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University of Manchester to assess BECCS’ future role for England’s North-West

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Researchers from the University of Manchester in the UK have been commissioned to undertake a project to assess the future of bioenergy and carbon cature and storage (BECCS). The Industrial Decarbonisation Research and Innovation Centre (IDRIC) greenlit the project.
The project is entitled Integrated Assessment of BECCS in context: environmental, policy, regulatory and social factors, and is a cross-disciplinary study led by Dr Clair Gough from Tyndall Manchester to look at prospective BECCS facilities within the North West industrial cluster.
The North West industrial cluster identifies as an industry-led cluster that acts as a public and private sector investment accelerator for industrial decarbonisation and clean growth projects in the North West of England. It unites business, regional leaders and academia, and is committed to delivering a co-ordinated net zero vision for the region.
Effective use of BECCS depends on a better understanding of many factors across its complex supply chains. This project will ask: what configurations minimise the emissions associated with transporting biomass, CO2 and energy along the supply chain?; what are the policy gaps and uncertainties associated with deploying, regulating and governing BECCS?; and how do local communities view the development of BECCS in their region?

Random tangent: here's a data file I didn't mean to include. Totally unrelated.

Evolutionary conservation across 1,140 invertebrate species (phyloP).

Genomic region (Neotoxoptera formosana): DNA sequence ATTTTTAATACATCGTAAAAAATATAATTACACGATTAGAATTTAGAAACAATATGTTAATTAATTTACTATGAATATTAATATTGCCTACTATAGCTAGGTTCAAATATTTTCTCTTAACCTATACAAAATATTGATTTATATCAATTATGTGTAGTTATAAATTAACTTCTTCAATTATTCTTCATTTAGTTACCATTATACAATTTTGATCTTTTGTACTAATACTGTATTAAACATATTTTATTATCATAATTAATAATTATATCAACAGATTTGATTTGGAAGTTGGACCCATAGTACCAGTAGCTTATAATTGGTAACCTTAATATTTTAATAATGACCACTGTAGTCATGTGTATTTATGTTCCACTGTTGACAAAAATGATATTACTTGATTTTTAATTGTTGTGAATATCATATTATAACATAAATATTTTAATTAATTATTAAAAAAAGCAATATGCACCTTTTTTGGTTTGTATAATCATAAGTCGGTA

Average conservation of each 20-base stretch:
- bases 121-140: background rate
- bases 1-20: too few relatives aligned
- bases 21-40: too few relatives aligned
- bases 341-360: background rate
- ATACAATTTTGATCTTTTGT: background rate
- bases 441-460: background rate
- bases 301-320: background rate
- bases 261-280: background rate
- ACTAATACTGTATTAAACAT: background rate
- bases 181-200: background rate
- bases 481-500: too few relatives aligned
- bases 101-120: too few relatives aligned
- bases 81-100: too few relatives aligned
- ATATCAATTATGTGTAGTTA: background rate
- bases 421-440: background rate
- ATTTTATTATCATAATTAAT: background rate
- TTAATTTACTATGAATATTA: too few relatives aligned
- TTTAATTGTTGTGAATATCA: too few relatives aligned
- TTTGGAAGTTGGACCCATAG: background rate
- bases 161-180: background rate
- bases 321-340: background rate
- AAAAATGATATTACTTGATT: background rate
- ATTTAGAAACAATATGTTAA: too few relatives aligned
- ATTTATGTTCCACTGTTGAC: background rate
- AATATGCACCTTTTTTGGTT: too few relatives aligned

The research will be conducted through a combination of linked desk-based and empirical methods which will bring together spatial modelling, carbon accounting, policy mapping, interviews with stakeholders and a community workshop, according to the University of Manchester.
Dr Clair Gough, senior research fellow at Tyndall Manchester, explained: “This project is all about mapping the non-technical challenges to BECCS deployment. By taking a systems-based approach and looking at environmental, policy, regulatory and social factors, this project will identify obstacles, and help pinpoint the solutions for BECCS to play its part in reaching Net Zero in the UK.”
Professor Benjamin K. Sovacool, research co-director IDRIC, University of Sussex, added: “If we want to achieve near term BECCS deployment, we need to better understand the variables that will affect successful deployment. We need to assess the key social, economic and policy aspects that will determine its realistic impact and Clair’s team will build on the research from Wave 1, and help us understand BECCS in the round.”
This project is one of 20 that will be supported as part of IDRIC’s Wave 2 £6 million (€6.7m) funding to accelerate decarbonisation of industry. Designed to aid industrial decarbonisation in Scotland, Northwest England, Teesside, Solent, Black Country, Humber and South Wales, this second wave will fund 20 projects across 14 institutions covering a wide range of technological, environmental, economic, skills and social aspects of decarbonisation.









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